"An answer is always a form of death.""Content is a word unknown to life; it is also a word unknown to man.""Duty largely consists of pretending that the trivial is critical.""I don't think the English like me. I sold a colossal best seller in America, and they never really forgave me.""In essence the Renaissance was simply the green end of one of civilization's hardest winters.""In some mysterious way woods have never seemed to me to be static things. In physical terms, I move through them; yet in metaphysical ones, they seem to move through me.""Men love war because it allows them to look serious. Because it is the one thing that stops women laughing at them.""Most marriages recognize this paradox: Passion destroys passion; we want what puts an end to wanting what we want.""Our accepting what we are must always inhibit our being what we ought to be.""That is the great distinction between the sexes. Men see objects, women see the relationships between objects.""The most important questions in life can never be answered by anyone except oneself.""The supposed great misery of our century is the lack of time.""There are only two races on this planet - the intelligent and the stupid.""There comes a time in each life like a point of fulcrum. At that time you must accept yourself. It is not anymore what you will become. It is what you are and always will be.""We all write poems; it is simply that poets are the ones who write in words."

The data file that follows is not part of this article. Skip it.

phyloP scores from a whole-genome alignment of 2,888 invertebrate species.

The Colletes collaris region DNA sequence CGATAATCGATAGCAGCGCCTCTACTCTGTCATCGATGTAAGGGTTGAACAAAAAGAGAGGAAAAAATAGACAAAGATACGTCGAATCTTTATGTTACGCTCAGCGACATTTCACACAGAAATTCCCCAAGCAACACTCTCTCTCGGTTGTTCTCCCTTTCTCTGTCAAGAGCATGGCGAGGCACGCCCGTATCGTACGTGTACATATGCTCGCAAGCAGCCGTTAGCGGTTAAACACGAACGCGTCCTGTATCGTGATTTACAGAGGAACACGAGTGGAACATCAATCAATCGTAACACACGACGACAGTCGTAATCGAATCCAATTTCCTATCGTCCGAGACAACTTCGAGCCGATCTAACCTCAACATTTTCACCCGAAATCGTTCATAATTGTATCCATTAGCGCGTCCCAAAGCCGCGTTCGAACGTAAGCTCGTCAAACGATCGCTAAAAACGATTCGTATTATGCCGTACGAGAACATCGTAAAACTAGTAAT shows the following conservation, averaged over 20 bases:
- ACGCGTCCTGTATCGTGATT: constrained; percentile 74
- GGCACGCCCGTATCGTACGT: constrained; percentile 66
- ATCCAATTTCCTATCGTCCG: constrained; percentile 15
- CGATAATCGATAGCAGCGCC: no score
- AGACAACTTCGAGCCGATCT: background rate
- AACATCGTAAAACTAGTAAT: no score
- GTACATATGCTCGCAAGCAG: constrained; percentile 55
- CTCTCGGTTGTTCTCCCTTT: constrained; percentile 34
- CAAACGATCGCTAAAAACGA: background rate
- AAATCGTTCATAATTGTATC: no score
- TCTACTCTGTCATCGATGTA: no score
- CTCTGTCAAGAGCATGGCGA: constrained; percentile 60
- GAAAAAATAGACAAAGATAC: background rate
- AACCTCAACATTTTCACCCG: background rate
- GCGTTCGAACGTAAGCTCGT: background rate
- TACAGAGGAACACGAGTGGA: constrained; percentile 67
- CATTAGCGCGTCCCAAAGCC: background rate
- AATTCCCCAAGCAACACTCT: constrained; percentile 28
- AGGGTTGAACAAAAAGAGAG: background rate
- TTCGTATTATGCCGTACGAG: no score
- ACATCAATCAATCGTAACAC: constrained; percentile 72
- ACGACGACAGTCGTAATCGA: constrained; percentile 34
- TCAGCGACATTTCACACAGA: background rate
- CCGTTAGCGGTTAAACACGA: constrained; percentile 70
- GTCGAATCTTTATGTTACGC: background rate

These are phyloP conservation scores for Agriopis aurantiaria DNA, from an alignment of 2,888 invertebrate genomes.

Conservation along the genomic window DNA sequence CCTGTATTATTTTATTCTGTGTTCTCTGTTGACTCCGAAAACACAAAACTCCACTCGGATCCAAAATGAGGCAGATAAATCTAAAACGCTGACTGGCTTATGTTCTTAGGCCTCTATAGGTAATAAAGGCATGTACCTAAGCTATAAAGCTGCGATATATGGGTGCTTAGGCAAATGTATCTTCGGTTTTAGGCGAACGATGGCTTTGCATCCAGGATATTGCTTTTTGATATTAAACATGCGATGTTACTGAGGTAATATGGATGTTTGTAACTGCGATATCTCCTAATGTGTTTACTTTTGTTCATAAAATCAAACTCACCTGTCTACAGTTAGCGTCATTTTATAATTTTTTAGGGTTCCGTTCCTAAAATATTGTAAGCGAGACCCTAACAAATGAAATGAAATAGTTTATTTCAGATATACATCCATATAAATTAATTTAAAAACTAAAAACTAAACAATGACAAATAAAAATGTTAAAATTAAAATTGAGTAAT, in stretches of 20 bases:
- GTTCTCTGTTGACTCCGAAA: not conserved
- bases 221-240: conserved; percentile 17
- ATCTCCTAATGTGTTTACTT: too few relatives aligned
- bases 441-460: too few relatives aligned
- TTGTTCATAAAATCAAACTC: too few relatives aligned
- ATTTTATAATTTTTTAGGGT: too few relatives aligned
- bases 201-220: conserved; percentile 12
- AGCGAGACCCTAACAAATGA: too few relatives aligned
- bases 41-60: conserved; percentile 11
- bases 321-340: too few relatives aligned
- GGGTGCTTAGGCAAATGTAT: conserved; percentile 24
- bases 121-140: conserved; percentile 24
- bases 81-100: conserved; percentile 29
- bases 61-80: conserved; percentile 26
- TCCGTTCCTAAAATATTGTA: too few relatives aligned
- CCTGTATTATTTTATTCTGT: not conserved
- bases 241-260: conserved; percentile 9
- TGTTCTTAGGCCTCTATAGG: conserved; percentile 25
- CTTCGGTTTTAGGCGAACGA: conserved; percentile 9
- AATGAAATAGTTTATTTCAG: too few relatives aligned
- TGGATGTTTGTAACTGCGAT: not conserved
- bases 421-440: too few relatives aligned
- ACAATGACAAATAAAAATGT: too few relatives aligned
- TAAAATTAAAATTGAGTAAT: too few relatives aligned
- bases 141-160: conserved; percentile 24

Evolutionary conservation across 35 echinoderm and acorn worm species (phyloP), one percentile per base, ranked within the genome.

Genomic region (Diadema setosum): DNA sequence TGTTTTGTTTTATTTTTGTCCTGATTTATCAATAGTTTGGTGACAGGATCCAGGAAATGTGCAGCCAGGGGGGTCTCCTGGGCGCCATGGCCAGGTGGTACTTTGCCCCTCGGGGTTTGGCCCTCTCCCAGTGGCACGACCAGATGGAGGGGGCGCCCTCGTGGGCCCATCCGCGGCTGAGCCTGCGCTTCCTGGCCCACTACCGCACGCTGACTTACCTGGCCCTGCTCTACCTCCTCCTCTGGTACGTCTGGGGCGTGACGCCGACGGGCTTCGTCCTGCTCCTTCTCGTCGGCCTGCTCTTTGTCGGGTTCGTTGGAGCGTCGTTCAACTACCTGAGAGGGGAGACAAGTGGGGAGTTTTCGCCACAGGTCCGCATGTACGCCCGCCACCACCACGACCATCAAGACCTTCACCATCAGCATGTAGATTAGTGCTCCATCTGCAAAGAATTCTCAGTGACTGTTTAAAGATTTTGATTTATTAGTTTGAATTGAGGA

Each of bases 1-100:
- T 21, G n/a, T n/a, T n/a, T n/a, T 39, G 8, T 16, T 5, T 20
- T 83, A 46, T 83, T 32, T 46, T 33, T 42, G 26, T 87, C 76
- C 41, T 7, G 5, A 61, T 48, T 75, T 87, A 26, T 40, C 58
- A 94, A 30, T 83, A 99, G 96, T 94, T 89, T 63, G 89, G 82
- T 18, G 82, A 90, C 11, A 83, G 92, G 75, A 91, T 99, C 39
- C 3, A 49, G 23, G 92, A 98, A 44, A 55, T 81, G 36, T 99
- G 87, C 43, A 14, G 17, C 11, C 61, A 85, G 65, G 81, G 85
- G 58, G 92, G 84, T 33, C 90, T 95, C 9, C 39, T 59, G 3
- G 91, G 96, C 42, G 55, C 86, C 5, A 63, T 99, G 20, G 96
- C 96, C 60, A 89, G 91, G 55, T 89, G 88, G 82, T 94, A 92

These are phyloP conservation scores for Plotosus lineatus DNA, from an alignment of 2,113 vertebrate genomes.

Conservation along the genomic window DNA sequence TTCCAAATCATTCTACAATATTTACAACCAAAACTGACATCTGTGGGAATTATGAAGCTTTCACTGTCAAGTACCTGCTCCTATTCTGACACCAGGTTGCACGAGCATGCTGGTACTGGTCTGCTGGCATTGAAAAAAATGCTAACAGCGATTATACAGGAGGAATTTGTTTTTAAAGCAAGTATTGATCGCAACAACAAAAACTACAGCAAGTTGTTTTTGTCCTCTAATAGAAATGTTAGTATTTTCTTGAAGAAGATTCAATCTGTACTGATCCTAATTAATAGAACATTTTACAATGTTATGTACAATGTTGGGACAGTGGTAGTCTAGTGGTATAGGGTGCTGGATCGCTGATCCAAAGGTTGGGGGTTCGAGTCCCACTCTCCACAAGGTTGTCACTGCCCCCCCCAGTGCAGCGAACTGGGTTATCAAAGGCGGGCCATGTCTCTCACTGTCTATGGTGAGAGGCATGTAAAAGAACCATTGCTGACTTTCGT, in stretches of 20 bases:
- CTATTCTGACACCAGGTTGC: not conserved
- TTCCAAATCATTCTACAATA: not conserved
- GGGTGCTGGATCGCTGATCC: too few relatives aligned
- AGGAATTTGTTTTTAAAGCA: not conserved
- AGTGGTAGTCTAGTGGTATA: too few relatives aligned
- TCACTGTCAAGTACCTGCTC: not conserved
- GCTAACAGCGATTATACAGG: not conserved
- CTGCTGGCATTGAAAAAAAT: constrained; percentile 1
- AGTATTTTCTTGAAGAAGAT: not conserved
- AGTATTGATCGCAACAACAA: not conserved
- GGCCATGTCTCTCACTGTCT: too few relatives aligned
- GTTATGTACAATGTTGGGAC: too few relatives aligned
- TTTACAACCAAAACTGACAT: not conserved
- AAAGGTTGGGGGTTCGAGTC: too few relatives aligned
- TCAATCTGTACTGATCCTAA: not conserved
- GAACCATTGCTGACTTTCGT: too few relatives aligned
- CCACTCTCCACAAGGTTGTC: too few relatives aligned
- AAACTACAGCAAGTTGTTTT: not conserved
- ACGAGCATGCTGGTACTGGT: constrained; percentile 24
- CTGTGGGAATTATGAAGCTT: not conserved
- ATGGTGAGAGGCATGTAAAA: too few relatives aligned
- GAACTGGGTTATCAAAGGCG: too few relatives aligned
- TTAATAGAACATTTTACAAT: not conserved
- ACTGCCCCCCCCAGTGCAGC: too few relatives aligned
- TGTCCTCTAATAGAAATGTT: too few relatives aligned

Fowles was born in Leigh-on-Sea in Essex, England, the son of Gladys May Richards and Robert John Fowles. Robert Fowles came from a family of middle-class merchants of London. Robert's father Reginald was a partner of the firm Allen & Wright, a tobacco importer. Robert's mother died when he was 6 years old. At age 26, after receiving legal training, Robert enlisted in the Honourable Artillery Company and spent three years in the trenches of Flanders during World War I leaving him with memories that he had for the rest of his life. Robert's brother Jack died in the war, leaving a widow and three children. During 1920, the year Robert was demobilized, his father Reginald died. Robert became responsible for five young half-siblings and the children of his brother, and though he had hoped to practice law, the obligation of raising an extended family forced him into the family trade of tobacco importing.
Gladys Richards belonged to an Essex family originally from London as well. The Richards family moved to Westcliff-on-Sea during 1918, as Spanish Flu swept through Europe, for Essex was said to have a healthy climate. Robert met Gladys Richards at a tennis club in Westcliff-on-Sea during 1924. Though she was ten years younger, and he in bad health from the war, they were married a year later on 18 June 1925. Nine months and two weeks later Gladys gave birth to John Robert Fowles.
Early life and education